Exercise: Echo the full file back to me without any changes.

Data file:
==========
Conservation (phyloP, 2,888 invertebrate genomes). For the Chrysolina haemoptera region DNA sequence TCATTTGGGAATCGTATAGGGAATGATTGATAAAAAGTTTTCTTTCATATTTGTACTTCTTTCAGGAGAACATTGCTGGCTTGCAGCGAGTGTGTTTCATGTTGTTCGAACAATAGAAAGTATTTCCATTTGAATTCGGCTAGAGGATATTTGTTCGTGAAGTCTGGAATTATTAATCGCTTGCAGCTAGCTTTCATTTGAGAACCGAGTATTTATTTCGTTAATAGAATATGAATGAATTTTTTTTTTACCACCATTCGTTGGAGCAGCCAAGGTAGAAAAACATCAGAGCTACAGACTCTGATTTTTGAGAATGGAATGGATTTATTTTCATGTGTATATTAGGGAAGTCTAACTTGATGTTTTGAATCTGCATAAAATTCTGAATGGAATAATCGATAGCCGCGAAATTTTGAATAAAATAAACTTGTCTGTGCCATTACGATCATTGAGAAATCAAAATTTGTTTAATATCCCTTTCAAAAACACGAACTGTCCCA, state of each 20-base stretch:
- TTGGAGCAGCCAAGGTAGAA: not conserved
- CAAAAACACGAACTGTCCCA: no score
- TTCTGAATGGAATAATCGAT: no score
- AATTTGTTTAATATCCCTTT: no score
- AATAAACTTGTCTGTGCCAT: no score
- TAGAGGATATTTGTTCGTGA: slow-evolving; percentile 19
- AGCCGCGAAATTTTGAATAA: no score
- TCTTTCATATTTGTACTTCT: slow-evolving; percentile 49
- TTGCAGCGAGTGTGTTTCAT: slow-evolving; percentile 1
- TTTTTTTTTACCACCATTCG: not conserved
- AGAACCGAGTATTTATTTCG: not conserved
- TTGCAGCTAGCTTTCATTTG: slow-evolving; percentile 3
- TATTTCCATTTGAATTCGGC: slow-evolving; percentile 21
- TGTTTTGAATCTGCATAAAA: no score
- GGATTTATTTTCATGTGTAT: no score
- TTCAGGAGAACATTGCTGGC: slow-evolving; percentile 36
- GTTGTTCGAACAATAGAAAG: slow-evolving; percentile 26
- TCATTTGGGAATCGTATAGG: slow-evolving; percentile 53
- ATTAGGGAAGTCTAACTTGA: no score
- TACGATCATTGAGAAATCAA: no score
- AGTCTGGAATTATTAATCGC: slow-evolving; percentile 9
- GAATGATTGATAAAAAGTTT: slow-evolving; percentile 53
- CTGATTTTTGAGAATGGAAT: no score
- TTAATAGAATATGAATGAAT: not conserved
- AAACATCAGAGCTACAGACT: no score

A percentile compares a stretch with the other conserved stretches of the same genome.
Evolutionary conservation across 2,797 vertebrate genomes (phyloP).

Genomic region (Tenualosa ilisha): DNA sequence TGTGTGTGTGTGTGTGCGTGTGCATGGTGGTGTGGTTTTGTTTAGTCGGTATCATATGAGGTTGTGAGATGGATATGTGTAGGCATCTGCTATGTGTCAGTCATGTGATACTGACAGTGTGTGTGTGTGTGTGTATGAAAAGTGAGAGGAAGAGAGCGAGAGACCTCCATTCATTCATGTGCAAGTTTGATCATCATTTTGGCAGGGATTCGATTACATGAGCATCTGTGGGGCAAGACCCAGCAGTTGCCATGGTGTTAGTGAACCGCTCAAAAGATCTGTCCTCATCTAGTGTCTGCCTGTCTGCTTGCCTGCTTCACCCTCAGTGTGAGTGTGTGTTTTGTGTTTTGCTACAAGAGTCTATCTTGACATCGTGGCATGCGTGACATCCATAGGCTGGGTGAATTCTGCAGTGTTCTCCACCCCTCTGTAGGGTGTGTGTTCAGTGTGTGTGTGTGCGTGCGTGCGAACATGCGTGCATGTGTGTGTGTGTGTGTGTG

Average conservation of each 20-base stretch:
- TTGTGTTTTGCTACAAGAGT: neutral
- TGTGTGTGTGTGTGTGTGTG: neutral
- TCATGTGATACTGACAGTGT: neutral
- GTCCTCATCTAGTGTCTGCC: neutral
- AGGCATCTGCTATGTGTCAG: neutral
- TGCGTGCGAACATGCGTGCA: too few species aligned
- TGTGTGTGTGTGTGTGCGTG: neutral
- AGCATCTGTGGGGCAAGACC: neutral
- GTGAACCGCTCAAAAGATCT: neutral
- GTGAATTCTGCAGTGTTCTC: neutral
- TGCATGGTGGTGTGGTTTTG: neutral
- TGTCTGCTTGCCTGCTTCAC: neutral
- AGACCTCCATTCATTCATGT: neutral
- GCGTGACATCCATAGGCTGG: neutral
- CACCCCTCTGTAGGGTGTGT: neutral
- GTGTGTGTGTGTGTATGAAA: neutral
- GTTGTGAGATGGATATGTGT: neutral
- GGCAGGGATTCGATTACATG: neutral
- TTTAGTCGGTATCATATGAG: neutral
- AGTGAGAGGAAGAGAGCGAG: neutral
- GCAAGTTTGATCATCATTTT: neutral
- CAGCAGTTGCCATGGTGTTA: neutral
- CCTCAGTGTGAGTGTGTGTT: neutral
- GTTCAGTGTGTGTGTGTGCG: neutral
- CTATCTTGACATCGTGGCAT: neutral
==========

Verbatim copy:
Conservation (phyloP, 2,888 invertebrate genomes). For the Chrysolina haemoptera region DNA sequence TCATTTGGGAATCGTATAGGGAATGATTGATAAAAAGTTTTCTTTCATATTTGTACTTCTTTCAGGAGAACATTGCTGGCTTGCAGCGAGTGTGTTTCATGTTGTTCGAACAATAGAAAGTATTTCCATTTGAATTCGGCTAGAGGATATTTGTTCGTGAAGTCTGGAATTATTAATCGCTTGCAGCTAGCTTTCATTTGAGAACCGAGTATTTATTTCGTTAATAGAATATGAATGAATTTTTTTTTTACCACCATTCGTTGGAGCAGCCAAGGTAGAAAAACATCAGAGCTACAGACTCTGATTTTTGAGAATGGAATGGATTTATTTTCATGTGTATATTAGGGAAGTCTAACTTGATGTTTTGAATCTGCATAAAATTCTGAATGGAATAATCGATAGCCGCGAAATTTTGAATAAAATAAACTTGTCTGTGCCATTACGATCATTGAGAAATCAAAATTTGTTTAATATCCCTTTCAAAAACACGAACTGTCCCA, state of each 20-base stretch:
- TTGGAGCAGCCAAGGTAGAA: not conserved
- CAAAAACACGAACTGTCCCA: no score
- TTCTGAATGGAATAATCGAT: no score
- AATTTGTTTAATATCCCTTT: no score
- AATAAACTTGTCTGTGCCAT: no score
- TAGAGGATATTTGTTCGTGA: slow-evolving; percentile 19
- AGCCGCGAAATTTTGAATAA: no score
- TCTTTCATATTTGTACTTCT: slow-evolving; percentile 49
- TTGCAGCGAGTGTGTTTCAT: slow-evolving; percentile 1
- TTTTTTTTTACCACCATTCG: not conserved
- AGAACCGAGTATTTATTTCG: not conserved
- TTGCAGCTAGCTTTCATTTG: slow-evolving; percentile 3
- TATTTCCATTTGAATTCGGC: slow-evolving; percentile 21
- TGTTTTGAATCTGCATAAAA: no score
- GGATTTATTTTCATGTGTAT: no score
- TTCAGGAGAACATTGCTGGC: slow-evolving; percentile 36
- GTTGTTCGAACAATAGAAAG: slow-evolving; percentile 26
- TCATTTGGGAATCGTATAGG: slow-evolving; percentile 53
- ATTAGGGAAGTCTAACTTGA: no score
- TACGATCATTGAGAAATCAA: no score
- AGTCTGGAATTATTAATCGC: slow-evolving; percentile 9
- GAATGATTGATAAAAAGTTT: slow-evolving; percentile 53
- CTGATTTTTGAGAATGGAAT: no score
- TTAATAGAATATGAATGAAT: not conserved
- AAACATCAGAGCTACAGACT: no score

A percentile compares a stretch with the other conserved stretches of the same genome.
Evolutionary conservation across 2,797 vertebrate genomes (phyloP).

Genomic region (Tenualosa ilisha): DNA sequence TGTGTGTGTGTGTGTGCGTGTGCATGGTGGTGTGGTTTTGTTTAGTCGGTATCATATGAGGTTGTGAGATGGATATGTGTAGGCATCTGCTATGTGTCAGTCATGTGATACTGACAGTGTGTGTGTGTGTGTGTATGAAAAGTGAGAGGAAGAGAGCGAGAGACCTCCATTCATTCATGTGCAAGTTTGATCATCATTTTGGCAGGGATTCGATTACATGAGCATCTGTGGGGCAAGACCCAGCAGTTGCCATGGTGTTAGTGAACCGCTCAAAAGATCTGTCCTCATCTAGTGTCTGCCTGTCTGCTTGCCTGCTTCACCCTCAGTGTGAGTGTGTGTTTTGTGTTTTGCTACAAGAGTCTATCTTGACATCGTGGCATGCGTGACATCCATAGGCTGGGTGAATTCTGCAGTGTTCTCCACCCCTCTGTAGGGTGTGTGTTCAGTGTGTGTGTGTGCGTGCGTGCGAACATGCGTGCATGTGTGTGTGTGTGTGTGTG

Average conservation of each 20-base stretch:
- TTGTGTTTTGCTACAAGAGT: neutral
- TGTGTGTGTGTGTGTGTGTG: neutral
- TCATGTGATACTGACAGTGT: neutral
- GTCCTCATCTAGTGTCTGCC: neutral
- AGGCATCTGCTATGTGTCAG: neutral
- TGCGTGCGAACATGCGTGCA: too few species aligned
- TGTGTGTGTGTGTGTGCGTG: neutral
- AGCATCTGTGGGGCAAGACC: neutral
- GTGAACCGCTCAAAAGATCT: neutral
- GTGAATTCTGCAGTGTTCTC: neutral
- TGCATGGTGGTGTGGTTTTG: neutral
- TGTCTGCTTGCCTGCTTCAC: neutral
- AGACCTCCATTCATTCATGT: neutral
- GCGTGACATCCATAGGCTGG: neutral
- CACCCCTCTGTAGGGTGTGT: neutral
- GTGTGTGTGTGTGTATGAAA: neutral
- GTTGTGAGATGGATATGTGT: neutral
- GGCAGGGATTCGATTACATG: neutral
- TTTAGTCGGTATCATATGAG: neutral
- AGTGAGAGGAAGAGAGCGAG: neutral
- GCAAGTTTGATCATCATTTT: neutral
- CAGCAGTTGCCATGGTGTTA: neutral
- CCTCAGTGTGAGTGTGTGTT: neutral
- GTTCAGTGTGTGTGTGTGCG: neutral
- CTATCTTGACATCGTGGCAT: neutral